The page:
The Washington Post issued a shocking report on Thursday. The paper reported about the FBI raiding former President Donald Trump’s estate specifically to look for “classified documents related to nuclear weapons,” after speaking with “people familiar with the investigation.”
The paper neglected to confirm that rumor… but it spread anyway.
Some commentators compared Trump to Ethel Rosenberg, a spy convicted of giving nuclear secrets to the Soviet Union. Others mocked the Republicans’ argument about the FBI allegedly abusing its power.
The phrase “nuclear” even trended on Twitter.
Take a look —
What’s scary is that all of this could happen to any of us who stole nuclear documents.
— Kashana (@kashanacauley) August 12, 2022
Rosenbergs were convicted for giving U.S. nuclear secrets to Moscow, and were executed June 1953: pic.twitter.com/0Ox1JXoNDf
— Michael Beschloss (@BeschlossDC) August 12, 2022
In reality, the Post was reporting only on hearsay. It even acknowledged that fact in the report.
“Classified documents relating to nuclear weapons were among the items FBI agents sought in a search of former president Donald Trump’s Florida residence on Monday, according to people familiar with the investigation,” the paper wrote.
The paper neglected to specify the exact number of “people familiar.”
In fact, The Washington Post spoke to only one named source about the raid., The paper tapped a former official at the Justice Department’s unit for investigating leaks of classified documents.
The named source didn’t reveal much. He said only that a nuclear football could explain the FBI’s decision to raid.
“If that is true, it would suggest that material residing unlawfully at Mar-a-Lago may have been classified at the highest classification level,” David Laufman, the former chief of the Justice Department’s counterintelligence unit, told the Post. “If the FBI and the Department of Justice believed there were top secret materials still at Mar-a-Lago, that would lend itself to greater ‘hair-on-fire’ motivation to recover that material as quickly as possible.”
In other words, liberal commentators were credulously parroting a report based on hearsay, without acknowledging it as hearsay.
Trump himself has denied the report. “Nuclear weapons issue is a Hoax, just like Russia, Russia, Russia was a Hoax,” the former president wrote Friday on Truth Social.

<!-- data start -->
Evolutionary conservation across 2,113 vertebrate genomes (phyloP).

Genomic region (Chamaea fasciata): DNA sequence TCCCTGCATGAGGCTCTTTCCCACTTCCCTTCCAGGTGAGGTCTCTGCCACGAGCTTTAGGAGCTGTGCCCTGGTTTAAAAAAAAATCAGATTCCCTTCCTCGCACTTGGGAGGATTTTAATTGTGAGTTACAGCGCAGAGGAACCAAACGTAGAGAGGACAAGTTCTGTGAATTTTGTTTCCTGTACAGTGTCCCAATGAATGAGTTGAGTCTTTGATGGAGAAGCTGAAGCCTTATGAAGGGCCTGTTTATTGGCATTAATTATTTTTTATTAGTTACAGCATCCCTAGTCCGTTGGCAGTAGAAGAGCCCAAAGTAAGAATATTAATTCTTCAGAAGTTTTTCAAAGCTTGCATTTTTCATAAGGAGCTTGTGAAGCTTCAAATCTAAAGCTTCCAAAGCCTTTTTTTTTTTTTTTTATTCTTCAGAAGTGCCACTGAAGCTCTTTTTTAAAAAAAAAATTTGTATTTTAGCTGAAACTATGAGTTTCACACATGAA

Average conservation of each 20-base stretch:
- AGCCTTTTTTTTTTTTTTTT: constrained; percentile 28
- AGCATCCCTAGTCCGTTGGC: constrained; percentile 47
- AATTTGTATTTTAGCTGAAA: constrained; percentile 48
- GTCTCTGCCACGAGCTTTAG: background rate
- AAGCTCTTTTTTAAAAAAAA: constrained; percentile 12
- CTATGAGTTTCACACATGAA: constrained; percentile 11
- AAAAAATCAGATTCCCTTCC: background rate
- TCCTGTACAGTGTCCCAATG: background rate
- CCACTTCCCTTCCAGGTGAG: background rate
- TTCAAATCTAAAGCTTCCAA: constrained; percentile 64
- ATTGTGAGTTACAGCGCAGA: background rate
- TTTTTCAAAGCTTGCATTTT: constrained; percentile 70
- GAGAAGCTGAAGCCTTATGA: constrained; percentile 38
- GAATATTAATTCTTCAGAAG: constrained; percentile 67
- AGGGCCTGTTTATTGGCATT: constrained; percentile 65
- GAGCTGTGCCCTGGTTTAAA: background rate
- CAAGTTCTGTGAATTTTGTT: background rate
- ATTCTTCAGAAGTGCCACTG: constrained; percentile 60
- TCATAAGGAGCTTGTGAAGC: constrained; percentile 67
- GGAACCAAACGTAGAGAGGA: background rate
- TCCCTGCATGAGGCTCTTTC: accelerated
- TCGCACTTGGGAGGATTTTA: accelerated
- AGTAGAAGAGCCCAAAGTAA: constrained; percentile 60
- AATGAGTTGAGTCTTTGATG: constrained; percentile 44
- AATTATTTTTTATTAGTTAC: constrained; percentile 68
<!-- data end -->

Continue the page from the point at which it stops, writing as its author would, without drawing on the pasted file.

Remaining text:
Some observers remained skeptical from the beginning. On Twitter, a high-profile defender of President Joe Biden described the report as “unconfirmed.” Instead of focusing on the nuclear report. he urged the media to blame Republicans for the atrocious violence against an FBI office in Ohio.
Take a look —
The nuclear news is batshit, but still unconfirmed. What is confirmed is that today Trump and Republicans incited a man to attempt a terrorist attack against the FBI and then die in a shootout in a field.
We shouldn't let that get buried by the news.
— What Biden Has Done (@What46HasDone) August 12, 2022
Little is known about what the FBI found or what it was seeking.
Neither Trump nor the FBI has said anything about what documents the FBI might have recovered, or what precisely agents were looking for.
That may change. There’s been a bipartisan push to make the warrant public. If it succeeds, more information may become publicly known.
Large numbers of Trump supporters have called for the warrant to be released hoping they it will show that Trump was unfairly targeted.
Meanwhile, the Justice Department formally petitioned federal judges to release the warrant.
“The public’s clear and powerful interest in understanding what occurred under these circumstances weighs heavily in favor of unsealing,” the Justice Department wrote in a motion filed in federal court in Florida on Thursday.
Some media organizations, like CNN, reportedly filed their own motion to release the warrant.
Should the warrant be released, it could disclose useful information about the former president and about FBI scrutiny of his handling of sensitive government documents right as he prepares for another run for the White House. A federal judge in Florida will decide whether to approve the disclosure request.
It’s unclear at this point how much information would be included in the documents, if made public, or if they would encompass an FBI affidavit that would presumably lay out a detailed factual basis for the search. The department specifically requested the unsealing of the warrant as well as a property receipt listing the items that were seized, along with two unspecified attachments.
To obtain a search warrant, federal authorities must prove to a judge that probable cause exists to believe that a crime was committed. Garland said he personally approved the warrant, a decision he said the department did not take lightly given that standard practice where possible is to select less intrusive tactics than a search of one’s home.
In any case, the nuclear rumor from the Post remains unconfirmed as of Friday morning.
The Horn editorial team and the Associated Press contributed to this article.